Wednesday, 10 August 2011

Scene of the Week - Annie Hall

This is the introduction to what many people believe is Woody Allen's magnum opus, 'Annie Hall'. I could have picked so many standout scenes from this movie but in the end I settled on the superb and very original opening scene. 

In it Woody Allen's character breaks what is known as the "fourth wall" and engages the audience directly, blurring the line between fiction and reality. This is a technique most commonly associated with the theatre - often a soliloquy in which a spotlight appears on the actor as they bare their soul to the audience, giving an insight into their internal monologue. This is an incredibly powerful theatrical tool and I can think of many examples where it has been used to full effect in other movies - e.g. hilariously in 'Fight Club' (splicing pornography into children's movies) and disturbingly in Michael Haneke's incredibly original 'Funny Games' (the wink and the dead dog).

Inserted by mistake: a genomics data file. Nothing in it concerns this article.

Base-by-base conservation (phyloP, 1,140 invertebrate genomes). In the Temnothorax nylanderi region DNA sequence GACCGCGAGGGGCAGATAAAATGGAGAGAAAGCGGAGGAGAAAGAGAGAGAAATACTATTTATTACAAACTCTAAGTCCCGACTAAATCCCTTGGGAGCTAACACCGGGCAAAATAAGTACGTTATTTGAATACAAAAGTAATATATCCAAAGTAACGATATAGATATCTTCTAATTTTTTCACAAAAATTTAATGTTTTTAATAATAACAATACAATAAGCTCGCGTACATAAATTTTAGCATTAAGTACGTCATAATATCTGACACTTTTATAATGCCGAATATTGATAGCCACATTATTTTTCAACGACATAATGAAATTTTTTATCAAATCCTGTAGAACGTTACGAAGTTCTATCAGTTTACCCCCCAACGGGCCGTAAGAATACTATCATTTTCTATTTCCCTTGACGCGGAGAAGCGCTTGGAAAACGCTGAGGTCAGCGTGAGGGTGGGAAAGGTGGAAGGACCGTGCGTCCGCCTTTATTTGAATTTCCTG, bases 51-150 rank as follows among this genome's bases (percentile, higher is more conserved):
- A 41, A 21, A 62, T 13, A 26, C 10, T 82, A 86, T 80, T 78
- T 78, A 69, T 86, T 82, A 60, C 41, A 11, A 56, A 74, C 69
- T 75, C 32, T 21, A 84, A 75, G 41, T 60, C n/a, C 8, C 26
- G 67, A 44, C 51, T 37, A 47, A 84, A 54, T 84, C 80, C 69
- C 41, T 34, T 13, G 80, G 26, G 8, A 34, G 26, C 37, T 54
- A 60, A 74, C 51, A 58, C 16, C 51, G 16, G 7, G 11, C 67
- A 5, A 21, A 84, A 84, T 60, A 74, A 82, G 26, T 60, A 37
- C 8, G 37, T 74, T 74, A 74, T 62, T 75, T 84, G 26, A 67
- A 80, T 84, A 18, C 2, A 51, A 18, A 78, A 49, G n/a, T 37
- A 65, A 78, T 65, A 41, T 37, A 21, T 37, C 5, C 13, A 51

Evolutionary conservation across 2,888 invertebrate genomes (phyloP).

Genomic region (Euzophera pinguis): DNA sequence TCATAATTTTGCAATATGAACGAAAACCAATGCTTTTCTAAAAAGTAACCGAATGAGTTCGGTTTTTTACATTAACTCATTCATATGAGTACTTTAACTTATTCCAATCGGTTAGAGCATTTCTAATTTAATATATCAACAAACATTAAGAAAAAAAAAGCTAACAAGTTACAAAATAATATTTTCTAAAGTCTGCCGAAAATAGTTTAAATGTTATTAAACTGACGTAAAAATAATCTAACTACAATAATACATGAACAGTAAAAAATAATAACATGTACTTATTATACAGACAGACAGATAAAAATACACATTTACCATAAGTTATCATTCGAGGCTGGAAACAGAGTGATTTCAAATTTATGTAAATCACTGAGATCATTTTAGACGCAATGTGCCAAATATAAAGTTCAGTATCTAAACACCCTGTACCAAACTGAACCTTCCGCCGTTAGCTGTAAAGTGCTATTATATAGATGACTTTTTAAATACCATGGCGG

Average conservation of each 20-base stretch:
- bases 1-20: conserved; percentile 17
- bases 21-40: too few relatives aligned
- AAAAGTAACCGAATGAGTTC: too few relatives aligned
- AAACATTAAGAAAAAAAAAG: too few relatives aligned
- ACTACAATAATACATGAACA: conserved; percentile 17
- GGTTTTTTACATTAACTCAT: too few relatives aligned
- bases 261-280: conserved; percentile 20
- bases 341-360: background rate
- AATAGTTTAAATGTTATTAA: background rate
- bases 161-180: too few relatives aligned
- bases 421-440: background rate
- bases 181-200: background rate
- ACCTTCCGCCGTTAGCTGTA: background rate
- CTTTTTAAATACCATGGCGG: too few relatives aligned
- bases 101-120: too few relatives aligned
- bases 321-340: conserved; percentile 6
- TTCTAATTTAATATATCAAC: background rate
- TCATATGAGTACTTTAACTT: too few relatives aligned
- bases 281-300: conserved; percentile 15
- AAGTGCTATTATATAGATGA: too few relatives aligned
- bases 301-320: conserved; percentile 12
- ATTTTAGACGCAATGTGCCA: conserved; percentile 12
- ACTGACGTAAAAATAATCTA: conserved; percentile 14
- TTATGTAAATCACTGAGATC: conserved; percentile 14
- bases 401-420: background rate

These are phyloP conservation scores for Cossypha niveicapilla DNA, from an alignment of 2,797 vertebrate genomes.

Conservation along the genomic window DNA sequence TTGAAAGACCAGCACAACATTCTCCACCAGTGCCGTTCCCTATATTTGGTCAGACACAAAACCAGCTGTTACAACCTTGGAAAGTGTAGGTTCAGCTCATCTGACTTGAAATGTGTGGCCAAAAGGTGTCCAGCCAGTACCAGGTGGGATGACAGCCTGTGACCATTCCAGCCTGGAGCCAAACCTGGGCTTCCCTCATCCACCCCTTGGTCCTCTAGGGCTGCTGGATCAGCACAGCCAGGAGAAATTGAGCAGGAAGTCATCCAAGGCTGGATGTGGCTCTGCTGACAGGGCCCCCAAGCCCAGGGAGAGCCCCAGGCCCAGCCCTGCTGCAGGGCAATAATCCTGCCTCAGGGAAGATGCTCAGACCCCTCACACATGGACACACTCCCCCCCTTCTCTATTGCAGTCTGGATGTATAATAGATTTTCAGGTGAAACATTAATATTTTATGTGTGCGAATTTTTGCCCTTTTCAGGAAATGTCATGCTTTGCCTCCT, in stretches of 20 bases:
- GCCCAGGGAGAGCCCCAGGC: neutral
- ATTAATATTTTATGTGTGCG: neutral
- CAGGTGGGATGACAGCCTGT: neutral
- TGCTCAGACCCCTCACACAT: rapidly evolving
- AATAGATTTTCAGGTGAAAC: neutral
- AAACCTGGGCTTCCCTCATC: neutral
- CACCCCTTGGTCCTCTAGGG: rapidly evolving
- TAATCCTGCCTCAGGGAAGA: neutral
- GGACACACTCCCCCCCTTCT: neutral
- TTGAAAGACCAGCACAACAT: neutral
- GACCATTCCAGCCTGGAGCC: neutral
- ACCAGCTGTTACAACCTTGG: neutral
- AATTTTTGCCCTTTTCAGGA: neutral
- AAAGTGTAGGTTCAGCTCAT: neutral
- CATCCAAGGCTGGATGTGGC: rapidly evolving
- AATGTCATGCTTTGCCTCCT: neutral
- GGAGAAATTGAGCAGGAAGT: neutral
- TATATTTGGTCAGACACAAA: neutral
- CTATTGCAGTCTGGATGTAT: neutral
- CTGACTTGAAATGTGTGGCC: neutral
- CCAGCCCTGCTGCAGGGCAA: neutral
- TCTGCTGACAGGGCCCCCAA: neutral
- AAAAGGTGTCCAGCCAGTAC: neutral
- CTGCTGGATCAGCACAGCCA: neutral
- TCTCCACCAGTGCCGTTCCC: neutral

The other amazing thing about this introduction is that within the space of about two minutes you already have a very accurate sense of him, a feat which some film makers can't ever really achieve in two hours. He tells you his character. This may sound trivial but only a very gifted comedic writer and actor could do this with any real sincerity and natural flair.

Woody Allen would be a fantastic topic for a future blog entry, he's an iconic director and one of the snappiest satirical comedians ever. Movies like 'Sleeper', 'Everything you wanted to know about sex*' and 'Manhattan' are all undeniable testaments to this. Anybody who ends a sex scene with "that's the most fun I've ever had without laughing" and "I'll never play the piano again" is obviously something a bit special and worth writing about.

1 comment:

  1. There are a few Allen films I like, but Woody is not my favourite comedian, often I think he's too whiny and annoying, though I do find the scene where they are waiting in line at the cinema to be very original and amusing from Annie Hall.

    Weren't laurel and hardy the pioneers of looking at the camera? sort of to get the audience to sympathise with their troubles, and get some more laughs, was sort of a trademark for particularly Oliver Hardy, don't know if that counts for the 4th wall you talk about?